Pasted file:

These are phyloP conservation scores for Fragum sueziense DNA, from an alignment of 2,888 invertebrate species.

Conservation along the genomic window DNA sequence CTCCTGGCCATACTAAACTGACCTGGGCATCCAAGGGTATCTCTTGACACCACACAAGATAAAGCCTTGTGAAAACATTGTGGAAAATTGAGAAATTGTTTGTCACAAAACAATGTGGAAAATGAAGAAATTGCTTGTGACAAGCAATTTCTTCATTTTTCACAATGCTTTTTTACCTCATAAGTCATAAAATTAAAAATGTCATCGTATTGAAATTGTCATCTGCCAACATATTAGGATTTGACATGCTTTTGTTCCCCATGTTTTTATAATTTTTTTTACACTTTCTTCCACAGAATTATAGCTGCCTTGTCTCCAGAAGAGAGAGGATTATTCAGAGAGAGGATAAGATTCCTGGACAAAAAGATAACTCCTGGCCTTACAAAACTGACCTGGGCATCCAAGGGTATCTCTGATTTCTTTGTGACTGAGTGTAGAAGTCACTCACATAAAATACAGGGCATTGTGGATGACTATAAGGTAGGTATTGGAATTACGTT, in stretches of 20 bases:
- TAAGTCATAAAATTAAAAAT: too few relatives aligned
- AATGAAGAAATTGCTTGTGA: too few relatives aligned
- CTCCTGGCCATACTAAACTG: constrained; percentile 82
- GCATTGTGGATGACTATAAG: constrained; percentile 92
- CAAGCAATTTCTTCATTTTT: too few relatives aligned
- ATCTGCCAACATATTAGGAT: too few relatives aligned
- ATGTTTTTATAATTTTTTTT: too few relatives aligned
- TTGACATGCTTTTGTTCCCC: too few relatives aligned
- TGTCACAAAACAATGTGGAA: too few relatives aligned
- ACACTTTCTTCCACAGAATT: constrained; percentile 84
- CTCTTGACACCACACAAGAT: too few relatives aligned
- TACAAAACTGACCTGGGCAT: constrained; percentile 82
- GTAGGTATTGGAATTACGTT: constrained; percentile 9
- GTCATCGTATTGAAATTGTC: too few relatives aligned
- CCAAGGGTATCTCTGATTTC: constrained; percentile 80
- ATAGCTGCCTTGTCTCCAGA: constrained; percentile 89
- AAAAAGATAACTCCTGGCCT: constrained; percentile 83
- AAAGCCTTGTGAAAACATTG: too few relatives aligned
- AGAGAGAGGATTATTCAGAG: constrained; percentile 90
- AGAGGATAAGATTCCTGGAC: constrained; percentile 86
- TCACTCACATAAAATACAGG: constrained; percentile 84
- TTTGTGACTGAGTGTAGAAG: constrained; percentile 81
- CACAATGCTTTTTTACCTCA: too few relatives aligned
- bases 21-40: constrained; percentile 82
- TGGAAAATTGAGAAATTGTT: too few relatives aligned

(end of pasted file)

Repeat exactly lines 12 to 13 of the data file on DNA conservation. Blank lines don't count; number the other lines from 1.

- ACACTTTCTTCCACAGAATT: constrained; percentile 84
- CTCTTGACACCACACAAGAT: too few relatives aligned